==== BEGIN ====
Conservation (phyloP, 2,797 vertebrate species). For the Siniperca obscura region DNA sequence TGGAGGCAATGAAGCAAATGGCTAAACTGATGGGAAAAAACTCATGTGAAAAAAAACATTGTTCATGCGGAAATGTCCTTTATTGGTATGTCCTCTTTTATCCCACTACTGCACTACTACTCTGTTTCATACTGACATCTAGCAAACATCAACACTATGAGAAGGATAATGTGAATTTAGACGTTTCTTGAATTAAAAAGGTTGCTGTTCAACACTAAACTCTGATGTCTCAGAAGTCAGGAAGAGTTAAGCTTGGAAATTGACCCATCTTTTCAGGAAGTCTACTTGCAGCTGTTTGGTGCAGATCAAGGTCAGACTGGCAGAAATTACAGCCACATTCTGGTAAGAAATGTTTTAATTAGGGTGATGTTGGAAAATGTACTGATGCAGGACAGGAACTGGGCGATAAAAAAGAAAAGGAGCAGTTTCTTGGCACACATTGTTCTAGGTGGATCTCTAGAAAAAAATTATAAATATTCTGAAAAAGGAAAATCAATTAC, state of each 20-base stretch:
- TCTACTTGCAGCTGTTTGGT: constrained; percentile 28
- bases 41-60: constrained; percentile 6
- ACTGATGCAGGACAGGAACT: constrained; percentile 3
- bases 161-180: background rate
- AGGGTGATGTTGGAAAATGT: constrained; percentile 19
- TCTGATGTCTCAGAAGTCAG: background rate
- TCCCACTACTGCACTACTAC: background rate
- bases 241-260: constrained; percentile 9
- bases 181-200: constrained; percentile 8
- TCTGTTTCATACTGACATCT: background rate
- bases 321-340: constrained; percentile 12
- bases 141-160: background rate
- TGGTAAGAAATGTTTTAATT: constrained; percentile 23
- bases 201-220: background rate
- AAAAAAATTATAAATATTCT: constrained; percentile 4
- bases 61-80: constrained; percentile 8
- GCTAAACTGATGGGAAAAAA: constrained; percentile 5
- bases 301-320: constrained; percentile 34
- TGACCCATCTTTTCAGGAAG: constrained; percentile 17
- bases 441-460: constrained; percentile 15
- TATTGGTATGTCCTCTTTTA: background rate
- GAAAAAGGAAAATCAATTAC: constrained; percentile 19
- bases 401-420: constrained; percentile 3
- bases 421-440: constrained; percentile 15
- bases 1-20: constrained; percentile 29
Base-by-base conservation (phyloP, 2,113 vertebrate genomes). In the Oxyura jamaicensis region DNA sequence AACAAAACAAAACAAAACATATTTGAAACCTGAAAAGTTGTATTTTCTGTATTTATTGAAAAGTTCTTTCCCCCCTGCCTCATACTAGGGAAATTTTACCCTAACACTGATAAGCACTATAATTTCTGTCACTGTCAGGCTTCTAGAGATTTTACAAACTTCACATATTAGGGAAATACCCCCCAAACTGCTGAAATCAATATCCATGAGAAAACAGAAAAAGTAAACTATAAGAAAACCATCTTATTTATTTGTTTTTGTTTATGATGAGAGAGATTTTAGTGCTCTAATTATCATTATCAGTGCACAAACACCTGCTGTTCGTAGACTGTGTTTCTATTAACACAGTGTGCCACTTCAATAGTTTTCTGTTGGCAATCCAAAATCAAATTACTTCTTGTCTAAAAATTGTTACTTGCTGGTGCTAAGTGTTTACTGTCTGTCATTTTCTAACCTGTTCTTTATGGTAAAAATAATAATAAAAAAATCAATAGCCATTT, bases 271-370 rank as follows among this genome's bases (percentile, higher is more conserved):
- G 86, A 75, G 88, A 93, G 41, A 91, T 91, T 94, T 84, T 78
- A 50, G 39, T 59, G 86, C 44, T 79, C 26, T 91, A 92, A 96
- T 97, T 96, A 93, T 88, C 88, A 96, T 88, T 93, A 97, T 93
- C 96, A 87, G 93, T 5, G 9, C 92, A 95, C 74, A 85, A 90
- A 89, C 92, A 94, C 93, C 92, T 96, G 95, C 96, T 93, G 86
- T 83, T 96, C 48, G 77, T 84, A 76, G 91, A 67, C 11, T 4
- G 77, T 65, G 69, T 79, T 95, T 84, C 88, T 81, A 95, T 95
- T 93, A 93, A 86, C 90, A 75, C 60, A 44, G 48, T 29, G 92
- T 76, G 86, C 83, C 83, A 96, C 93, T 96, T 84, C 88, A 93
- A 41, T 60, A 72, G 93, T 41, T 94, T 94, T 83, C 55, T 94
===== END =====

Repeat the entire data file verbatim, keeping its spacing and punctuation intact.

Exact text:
Conservation (phyloP, 2,797 vertebrate species). For the Siniperca obscura region DNA sequence TGGAGGCAATGAAGCAAATGGCTAAACTGATGGGAAAAAACTCATGTGAAAAAAAACATTGTTCATGCGGAAATGTCCTTTATTGGTATGTCCTCTTTTATCCCACTACTGCACTACTACTCTGTTTCATACTGACATCTAGCAAACATCAACACTATGAGAAGGATAATGTGAATTTAGACGTTTCTTGAATTAAAAAGGTTGCTGTTCAACACTAAACTCTGATGTCTCAGAAGTCAGGAAGAGTTAAGCTTGGAAATTGACCCATCTTTTCAGGAAGTCTACTTGCAGCTGTTTGGTGCAGATCAAGGTCAGACTGGCAGAAATTACAGCCACATTCTGGTAAGAAATGTTTTAATTAGGGTGATGTTGGAAAATGTACTGATGCAGGACAGGAACTGGGCGATAAAAAAGAAAAGGAGCAGTTTCTTGGCACACATTGTTCTAGGTGGATCTCTAGAAAAAAATTATAAATATTCTGAAAAAGGAAAATCAATTAC, state of each 20-base stretch:
- TCTACTTGCAGCTGTTTGGT: constrained; percentile 28
- bases 41-60: constrained; percentile 6
- ACTGATGCAGGACAGGAACT: constrained; percentile 3
- bases 161-180: background rate
- AGGGTGATGTTGGAAAATGT: constrained; percentile 19
- TCTGATGTCTCAGAAGTCAG: background rate
- TCCCACTACTGCACTACTAC: background rate
- bases 241-260: constrained; percentile 9
- bases 181-200: constrained; percentile 8
- TCTGTTTCATACTGACATCT: background rate
- bases 321-340: constrained; percentile 12
- bases 141-160: background rate
- TGGTAAGAAATGTTTTAATT: constrained; percentile 23
- bases 201-220: background rate
- AAAAAAATTATAAATATTCT: constrained; percentile 4
- bases 61-80: constrained; percentile 8
- GCTAAACTGATGGGAAAAAA: constrained; percentile 5
- bases 301-320: constrained; percentile 34
- TGACCCATCTTTTCAGGAAG: constrained; percentile 17
- bases 441-460: constrained; percentile 15
- TATTGGTATGTCCTCTTTTA: background rate
- GAAAAAGGAAAATCAATTAC: constrained; percentile 19
- bases 401-420: constrained; percentile 3
- bases 421-440: constrained; percentile 15
- bases 1-20: constrained; percentile 29
Base-by-base conservation (phyloP, 2,113 vertebrate genomes). In the Oxyura jamaicensis region DNA sequence AACAAAACAAAACAAAACATATTTGAAACCTGAAAAGTTGTATTTTCTGTATTTATTGAAAAGTTCTTTCCCCCCTGCCTCATACTAGGGAAATTTTACCCTAACACTGATAAGCACTATAATTTCTGTCACTGTCAGGCTTCTAGAGATTTTACAAACTTCACATATTAGGGAAATACCCCCCAAACTGCTGAAATCAATATCCATGAGAAAACAGAAAAAGTAAACTATAAGAAAACCATCTTATTTATTTGTTTTTGTTTATGATGAGAGAGATTTTAGTGCTCTAATTATCATTATCAGTGCACAAACACCTGCTGTTCGTAGACTGTGTTTCTATTAACACAGTGTGCCACTTCAATAGTTTTCTGTTGGCAATCCAAAATCAAATTACTTCTTGTCTAAAAATTGTTACTTGCTGGTGCTAAGTGTTTACTGTCTGTCATTTTCTAACCTGTTCTTTATGGTAAAAATAATAATAAAAAAATCAATAGCCATTT, bases 271-370 rank as follows among this genome's bases (percentile, higher is more conserved):
- G 86, A 75, G 88, A 93, G 41, A 91, T 91, T 94, T 84, T 78
- A 50, G 39, T 59, G 86, C 44, T 79, C 26, T 91, A 92, A 96
- T 97, T 96, A 93, T 88, C 88, A 96, T 88, T 93, A 97, T 93
- C 96, A 87, G 93, T 5, G 9, C 92, A 95, C 74, A 85, A 90
- A 89, C 92, A 94, C 93, C 92, T 96, G 95, C 96, T 93, G 86
- T 83, T 96, C 48, G 77, T 84, A 76, G 91, A 67, C 11, T 4
- G 77, T 65, G 69, T 79, T 95, T 84, C 88, T 81, A 95, T 95
- T 93, A 93, A 86, C 90, A 75, C 60, A 44, G 48, T 29, G 92
- T 76, G 86, C 83, C 83, A 96, C 93, T 96, T 84, C 88, A 93
- A 41, T 60, A 72, G 93, T 41, T 94, T 94, T 83, C 55, T 94